High wait_for_function overhead for new tasks

How severe does this issue affect your experience of using Ray?

  • Medium: It contributes to significant difficulty to complete my task, but I can work around it.

TLDR: I have 800ms ~ 1.1s of wait_for_function overhead on each worker on an single machine, is this normal? Can I do something about it?

Hi, I’m using ray core to parallelize an algorithm for Machine Learning explainability that we are developing. The basic concept is to recursively generate a binary tree that splits sampled data into two subdomains at each node, to finally obtain an approximation of the actual black box model.

In the current implementation I’m simply using ray tasks to handle each new sub node of the tree and computing the best split point for each dimension on each node in parallel.

I managed to avoid blocking the tasks for the recursive tree by simply creating a tree of remote references and resolving the references only later through an async recursive function.

I tested the code on my desktop machine (8 core /16 threads, AMD Ryzen 3700x, windows) and was able to observe how it required pretty substantial workloads to offer a speedup, even though I could see CPU utilization being pretty high.

I used ray timeline with RAY_PROFILING=1 and generated the following graph:

From the graph I noticed how on each worker, when it first executes a tasks it needs to wait_for_function for a substantial amount of time, from 700ms to 1.1s.

Looking at the ray code I understood that basically this time is spent sending the function to the worker so that it may execute it, not the parameters though, just the function.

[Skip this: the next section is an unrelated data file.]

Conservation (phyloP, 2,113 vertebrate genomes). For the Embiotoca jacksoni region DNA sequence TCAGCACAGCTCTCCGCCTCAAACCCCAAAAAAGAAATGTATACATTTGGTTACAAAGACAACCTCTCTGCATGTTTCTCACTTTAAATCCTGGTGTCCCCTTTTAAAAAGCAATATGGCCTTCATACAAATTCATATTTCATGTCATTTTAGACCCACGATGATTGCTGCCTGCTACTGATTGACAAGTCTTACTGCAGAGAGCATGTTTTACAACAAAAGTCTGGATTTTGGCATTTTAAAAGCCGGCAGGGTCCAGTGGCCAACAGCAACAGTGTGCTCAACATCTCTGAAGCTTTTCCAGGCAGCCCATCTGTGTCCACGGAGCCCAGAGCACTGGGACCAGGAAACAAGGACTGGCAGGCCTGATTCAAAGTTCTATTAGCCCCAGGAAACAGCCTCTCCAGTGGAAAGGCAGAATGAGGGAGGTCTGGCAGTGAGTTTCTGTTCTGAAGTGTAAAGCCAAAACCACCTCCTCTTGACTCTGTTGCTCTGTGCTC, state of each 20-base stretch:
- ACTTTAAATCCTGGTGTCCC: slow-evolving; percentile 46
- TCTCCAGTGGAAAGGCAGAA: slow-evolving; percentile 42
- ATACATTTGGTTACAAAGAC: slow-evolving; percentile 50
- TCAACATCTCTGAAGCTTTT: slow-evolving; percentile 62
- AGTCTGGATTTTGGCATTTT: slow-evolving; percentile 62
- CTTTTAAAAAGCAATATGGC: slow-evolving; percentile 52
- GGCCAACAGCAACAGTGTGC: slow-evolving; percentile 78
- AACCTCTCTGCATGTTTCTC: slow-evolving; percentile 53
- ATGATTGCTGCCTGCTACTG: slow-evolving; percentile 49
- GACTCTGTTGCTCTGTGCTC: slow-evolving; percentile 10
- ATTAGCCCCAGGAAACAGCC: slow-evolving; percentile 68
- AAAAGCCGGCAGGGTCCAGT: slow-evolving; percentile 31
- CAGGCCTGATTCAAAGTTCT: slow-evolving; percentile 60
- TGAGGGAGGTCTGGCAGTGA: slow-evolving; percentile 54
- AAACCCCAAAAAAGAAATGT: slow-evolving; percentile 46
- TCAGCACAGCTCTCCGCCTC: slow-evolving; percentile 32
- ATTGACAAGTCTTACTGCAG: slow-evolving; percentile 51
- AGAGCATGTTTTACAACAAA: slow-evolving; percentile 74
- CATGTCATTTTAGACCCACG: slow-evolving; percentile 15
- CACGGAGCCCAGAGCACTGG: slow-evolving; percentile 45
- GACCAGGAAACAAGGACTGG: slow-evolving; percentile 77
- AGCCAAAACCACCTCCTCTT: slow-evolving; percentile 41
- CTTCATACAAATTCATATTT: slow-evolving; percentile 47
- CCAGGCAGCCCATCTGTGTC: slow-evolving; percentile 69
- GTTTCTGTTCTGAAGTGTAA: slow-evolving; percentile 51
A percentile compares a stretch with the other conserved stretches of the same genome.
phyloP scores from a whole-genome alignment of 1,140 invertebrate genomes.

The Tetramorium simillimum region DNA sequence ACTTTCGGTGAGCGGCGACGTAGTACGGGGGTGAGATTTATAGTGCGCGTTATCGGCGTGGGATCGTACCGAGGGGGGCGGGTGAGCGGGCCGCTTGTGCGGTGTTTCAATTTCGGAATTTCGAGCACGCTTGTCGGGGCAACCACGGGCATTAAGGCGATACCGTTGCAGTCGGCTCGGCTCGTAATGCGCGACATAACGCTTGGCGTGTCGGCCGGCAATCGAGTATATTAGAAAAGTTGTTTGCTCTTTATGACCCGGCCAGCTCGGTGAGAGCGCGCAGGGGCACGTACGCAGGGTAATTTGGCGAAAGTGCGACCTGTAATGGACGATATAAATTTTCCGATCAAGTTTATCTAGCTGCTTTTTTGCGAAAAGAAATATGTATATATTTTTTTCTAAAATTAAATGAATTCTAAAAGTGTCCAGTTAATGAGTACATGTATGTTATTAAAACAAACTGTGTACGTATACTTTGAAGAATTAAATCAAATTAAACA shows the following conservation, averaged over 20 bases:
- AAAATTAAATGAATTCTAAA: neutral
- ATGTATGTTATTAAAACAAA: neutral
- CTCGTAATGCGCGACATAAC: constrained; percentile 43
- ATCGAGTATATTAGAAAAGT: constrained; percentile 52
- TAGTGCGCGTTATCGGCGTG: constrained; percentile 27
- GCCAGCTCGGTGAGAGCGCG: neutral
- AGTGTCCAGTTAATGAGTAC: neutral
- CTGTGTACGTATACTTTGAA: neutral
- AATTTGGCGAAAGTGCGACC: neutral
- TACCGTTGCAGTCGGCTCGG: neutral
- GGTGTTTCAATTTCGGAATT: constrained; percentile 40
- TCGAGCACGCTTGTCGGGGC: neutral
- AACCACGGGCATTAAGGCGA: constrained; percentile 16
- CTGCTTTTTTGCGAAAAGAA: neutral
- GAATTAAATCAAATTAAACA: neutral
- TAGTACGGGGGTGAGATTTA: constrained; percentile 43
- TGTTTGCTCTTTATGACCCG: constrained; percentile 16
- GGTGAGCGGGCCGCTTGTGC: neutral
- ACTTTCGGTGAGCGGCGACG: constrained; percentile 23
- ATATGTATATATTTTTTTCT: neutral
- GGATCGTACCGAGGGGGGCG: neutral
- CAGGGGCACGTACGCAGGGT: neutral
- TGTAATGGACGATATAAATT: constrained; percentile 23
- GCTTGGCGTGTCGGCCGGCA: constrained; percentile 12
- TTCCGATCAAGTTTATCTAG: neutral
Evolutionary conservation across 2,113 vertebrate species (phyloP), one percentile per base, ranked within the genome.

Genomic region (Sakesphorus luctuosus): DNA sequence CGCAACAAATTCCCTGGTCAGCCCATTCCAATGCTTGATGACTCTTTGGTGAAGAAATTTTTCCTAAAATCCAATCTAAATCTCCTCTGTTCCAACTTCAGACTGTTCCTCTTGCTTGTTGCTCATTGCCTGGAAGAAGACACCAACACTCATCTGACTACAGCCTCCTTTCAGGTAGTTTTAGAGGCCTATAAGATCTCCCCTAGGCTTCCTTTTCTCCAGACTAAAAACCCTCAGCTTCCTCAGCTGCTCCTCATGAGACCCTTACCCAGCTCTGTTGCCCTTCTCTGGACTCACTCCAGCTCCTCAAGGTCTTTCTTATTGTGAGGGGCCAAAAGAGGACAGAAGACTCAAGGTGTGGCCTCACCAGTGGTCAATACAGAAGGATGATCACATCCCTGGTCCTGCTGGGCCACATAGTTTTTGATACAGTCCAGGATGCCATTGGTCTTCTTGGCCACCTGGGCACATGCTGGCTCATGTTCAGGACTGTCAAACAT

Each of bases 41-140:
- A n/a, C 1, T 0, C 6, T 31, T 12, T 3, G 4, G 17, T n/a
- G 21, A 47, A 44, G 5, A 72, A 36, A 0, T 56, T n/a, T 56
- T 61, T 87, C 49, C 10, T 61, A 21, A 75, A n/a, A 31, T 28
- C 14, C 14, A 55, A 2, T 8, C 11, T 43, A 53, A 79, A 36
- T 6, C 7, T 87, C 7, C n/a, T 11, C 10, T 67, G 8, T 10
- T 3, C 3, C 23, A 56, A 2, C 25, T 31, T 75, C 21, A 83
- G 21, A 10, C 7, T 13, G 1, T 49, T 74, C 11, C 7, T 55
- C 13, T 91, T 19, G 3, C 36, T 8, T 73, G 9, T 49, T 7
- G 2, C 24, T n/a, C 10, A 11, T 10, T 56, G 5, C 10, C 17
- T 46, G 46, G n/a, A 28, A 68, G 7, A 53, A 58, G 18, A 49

Now my first question is: is this overhead normal and expected or is this is something specific to our code?

Second question: Is there a way to send the functions to the workers eagerly to avoid having the overhead during the first calls to that worker?

I can see how each worker only needs to wait on the function once and after that is quite efficient.

Basically I would like to know if there is something I can try to do to reduce the wait_for_function overhead or if I can workaround it by sending the function eagerly at the start.

@Al12rs one possibility of this slowdown is the python import time, as 700ms ~ 1seconds is a bit too high. Another unlikely possibility is due to the serialization/deserialization of your remote function.

Is it possible for you to measure the python package import time without Ray? That could help us optimize your worker init speed.

If it’s indeed due to python package import, we are looking into the problem in Ray 2.2.

cc @sangcho as well.


I’m not completely sure what exactly I should try measuring. The time required to import all the imports mentioned in the files where the ray.remote functions and sub functions are located (ray excluded)? Or exclusively the imports that are actually used within the remote code?

In case it’s all the imports mentioned in the file I tried measuring it like this:

import time
start = time.time()
import os
import pickle
import warnings
import zipfile

import numpy as np

from brownian_bridge_utils import covariance_matrix
from classes import Node, OrderedSplit
from split_criterions import (compute_loglik_process,
                              compute_mse_process_online, compute_naive_r2,

end = time.time()
print(end - start)

which printed: 0.7073643207550049
(time was not an import we actually used)

Is that measurement correct and what you where referring to? If so I can see how it could be contributing to the slowdown. I had assumed only the actually used things would be imported in the remote worker, but maybe that is not the case and using separate files with less imports could be beneficial?

Could the fact that we are calling ray remote functions from within the remote function be aggravating the situation in any way?

I really appreciate the help btw!

1 Like

@Chen_Shen Courtesy ping in case it was expected to notify you of the reply, not sure if that is the etiquette here.

Yeah it seems in your case the import time is the main overhead.

@Chen_Shen thanks for the confirmation!

You mentioned that Ray2.2 aims to reduce this overhead, could you tell me some more info on that?
Like what is your approach going to be in trying to mitigate this?

If we know that future versions of Ray will be able to address this, we could avoid having to go to extremes to try to workaround it.

hey, @Al12rs we will add a bit of details to [Core] Ray worker slow initialization · Issue #28789 · ray-project/ray · GitHub soon!

1 Like